In the Government’s view . . . nearly anything a public official does—from arranging a meeting to inviting a guest to an event—counts as a quo. . . . But conscientious public officials arrange meetings for constituents, contact other officials on their behalf, and include them in events all the time.

This is a landmark decision for the efficiency of government.

So just to be clear, justices: As far as federal law is concerned, it’s permissible to buy your very conscientious governor a Rolex, his wife a high-end ball gown, and their daughter a wedding feast to get a promotional (but most definitely not official) launch party in the governor’s mansion? Yes, Roberts regrettably writes for the Court:

There is no doubt that this case is distasteful; it may be worse than that. But our concern is not with tawdry tales of Ferraris, Rolexes, and ball gowns. It is instead with the broader legal implications of the Government’s boundless interpretation of the federal bribery statute.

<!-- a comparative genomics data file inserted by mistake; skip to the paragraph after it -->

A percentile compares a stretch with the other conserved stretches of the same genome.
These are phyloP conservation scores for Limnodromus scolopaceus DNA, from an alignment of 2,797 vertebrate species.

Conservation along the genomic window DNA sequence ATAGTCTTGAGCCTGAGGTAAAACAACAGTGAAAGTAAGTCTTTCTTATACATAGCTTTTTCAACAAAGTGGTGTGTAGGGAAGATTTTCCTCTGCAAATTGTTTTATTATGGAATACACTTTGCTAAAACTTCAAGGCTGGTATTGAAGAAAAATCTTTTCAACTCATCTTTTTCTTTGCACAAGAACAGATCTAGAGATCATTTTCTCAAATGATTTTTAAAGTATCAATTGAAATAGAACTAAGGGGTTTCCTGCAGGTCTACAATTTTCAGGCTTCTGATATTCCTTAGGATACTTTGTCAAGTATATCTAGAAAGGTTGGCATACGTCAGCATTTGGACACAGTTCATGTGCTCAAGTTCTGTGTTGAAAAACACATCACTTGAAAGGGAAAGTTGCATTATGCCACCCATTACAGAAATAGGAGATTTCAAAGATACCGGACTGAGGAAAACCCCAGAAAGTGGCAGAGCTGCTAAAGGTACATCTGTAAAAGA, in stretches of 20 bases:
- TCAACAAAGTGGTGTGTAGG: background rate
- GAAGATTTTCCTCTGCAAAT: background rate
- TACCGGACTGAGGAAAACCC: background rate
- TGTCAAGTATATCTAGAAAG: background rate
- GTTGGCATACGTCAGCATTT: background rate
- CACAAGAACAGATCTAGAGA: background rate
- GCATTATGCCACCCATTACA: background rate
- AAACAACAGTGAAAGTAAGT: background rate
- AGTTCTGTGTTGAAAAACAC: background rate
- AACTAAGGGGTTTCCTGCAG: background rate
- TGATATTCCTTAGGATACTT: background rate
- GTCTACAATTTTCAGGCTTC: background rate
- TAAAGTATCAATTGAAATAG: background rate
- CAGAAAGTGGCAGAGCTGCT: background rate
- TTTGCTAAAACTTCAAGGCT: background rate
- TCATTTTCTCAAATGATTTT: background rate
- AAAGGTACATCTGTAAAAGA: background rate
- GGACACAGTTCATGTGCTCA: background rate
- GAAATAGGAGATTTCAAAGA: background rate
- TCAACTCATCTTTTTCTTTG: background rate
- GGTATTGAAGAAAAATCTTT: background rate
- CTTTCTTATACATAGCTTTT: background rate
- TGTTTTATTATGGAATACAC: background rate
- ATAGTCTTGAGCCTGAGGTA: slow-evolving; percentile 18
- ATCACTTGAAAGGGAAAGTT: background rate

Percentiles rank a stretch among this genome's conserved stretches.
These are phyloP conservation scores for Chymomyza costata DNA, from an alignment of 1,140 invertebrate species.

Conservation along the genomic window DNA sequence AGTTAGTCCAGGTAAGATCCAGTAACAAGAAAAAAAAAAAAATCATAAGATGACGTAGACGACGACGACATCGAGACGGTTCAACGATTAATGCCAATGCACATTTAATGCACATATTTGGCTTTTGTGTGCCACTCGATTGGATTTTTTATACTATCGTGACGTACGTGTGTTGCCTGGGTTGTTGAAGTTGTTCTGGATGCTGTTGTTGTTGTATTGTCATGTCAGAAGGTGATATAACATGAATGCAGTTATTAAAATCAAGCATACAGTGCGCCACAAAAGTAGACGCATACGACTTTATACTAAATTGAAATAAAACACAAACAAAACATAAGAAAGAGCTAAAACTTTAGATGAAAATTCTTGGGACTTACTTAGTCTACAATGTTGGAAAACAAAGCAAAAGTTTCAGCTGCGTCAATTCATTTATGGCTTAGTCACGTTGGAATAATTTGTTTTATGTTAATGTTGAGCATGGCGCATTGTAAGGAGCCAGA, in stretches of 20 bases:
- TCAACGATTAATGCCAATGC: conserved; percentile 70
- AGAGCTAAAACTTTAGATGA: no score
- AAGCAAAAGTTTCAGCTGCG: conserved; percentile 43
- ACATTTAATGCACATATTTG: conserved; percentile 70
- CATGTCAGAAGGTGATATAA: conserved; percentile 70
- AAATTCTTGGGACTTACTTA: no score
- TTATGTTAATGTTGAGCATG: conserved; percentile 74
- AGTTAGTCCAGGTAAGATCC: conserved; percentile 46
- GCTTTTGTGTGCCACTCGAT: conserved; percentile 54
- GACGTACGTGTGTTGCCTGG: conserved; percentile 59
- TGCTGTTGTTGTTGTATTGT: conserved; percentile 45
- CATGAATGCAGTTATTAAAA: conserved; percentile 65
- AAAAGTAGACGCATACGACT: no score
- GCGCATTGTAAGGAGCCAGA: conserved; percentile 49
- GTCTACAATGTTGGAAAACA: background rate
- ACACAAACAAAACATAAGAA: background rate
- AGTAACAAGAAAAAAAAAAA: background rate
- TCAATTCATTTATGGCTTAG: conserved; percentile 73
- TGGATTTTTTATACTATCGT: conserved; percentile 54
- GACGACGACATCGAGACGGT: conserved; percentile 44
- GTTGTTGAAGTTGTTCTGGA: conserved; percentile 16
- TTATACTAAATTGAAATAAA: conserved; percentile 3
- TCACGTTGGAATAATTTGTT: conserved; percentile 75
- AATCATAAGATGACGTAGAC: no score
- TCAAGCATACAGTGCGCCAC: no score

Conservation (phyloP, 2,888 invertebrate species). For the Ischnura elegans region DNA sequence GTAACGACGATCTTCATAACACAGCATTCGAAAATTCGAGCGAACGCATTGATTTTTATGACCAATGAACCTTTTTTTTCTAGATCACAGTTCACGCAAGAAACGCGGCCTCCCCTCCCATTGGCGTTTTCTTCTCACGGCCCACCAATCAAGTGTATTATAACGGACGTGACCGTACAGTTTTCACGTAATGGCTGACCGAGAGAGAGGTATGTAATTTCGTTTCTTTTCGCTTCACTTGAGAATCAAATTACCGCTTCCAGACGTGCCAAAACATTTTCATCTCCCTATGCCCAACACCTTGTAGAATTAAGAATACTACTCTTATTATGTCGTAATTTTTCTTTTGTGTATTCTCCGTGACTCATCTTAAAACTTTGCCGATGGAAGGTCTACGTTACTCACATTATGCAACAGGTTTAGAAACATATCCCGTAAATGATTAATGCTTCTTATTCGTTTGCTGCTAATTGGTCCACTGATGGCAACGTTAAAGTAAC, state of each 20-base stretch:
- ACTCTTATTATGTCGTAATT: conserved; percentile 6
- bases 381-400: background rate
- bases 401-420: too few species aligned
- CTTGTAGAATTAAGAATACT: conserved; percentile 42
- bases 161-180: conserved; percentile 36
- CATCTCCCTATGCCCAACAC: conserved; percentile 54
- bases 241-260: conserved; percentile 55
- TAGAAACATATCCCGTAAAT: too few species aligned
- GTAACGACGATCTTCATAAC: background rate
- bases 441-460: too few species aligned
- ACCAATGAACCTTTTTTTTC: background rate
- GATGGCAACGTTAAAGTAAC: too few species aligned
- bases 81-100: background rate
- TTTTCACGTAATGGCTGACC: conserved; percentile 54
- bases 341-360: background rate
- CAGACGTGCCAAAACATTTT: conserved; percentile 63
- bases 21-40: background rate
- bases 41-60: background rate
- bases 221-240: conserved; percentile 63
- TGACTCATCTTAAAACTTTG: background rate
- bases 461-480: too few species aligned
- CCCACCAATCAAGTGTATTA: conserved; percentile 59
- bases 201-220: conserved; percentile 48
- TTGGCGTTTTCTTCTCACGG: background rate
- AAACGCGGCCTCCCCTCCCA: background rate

Exactly so: The law is the Court’s concern, but that gnat-straining definition of official corruption also ensures that our conscientious public officials now will enjoy a very wide berth for pursuing other sorts of concerns under the indifferent eye of the law. They can schedule a long train of meetings with well-heeled constituents to gin up research-for-hire, theatrically ingest diet supplements, and rake in all sorts of informal backsheesh, because . . .well, ka-ching!

In fact, this is a landmark decision for the efficiency of government. Now it’s perfectly acceptable for the Duke Cunninghams of our great republic to write up bribe menus on official stationery, so long as they mind their p’s and quo’s. And all just in time for another Clinton presidency. Would you like to stay in the Lincoln bedroom, or use the Red Room to sell HHS on your new dietary supplement? Just place your order in Air Force One’s SkyMall magazine.

David V. Johnson is a writer and editor in Berkeley, California.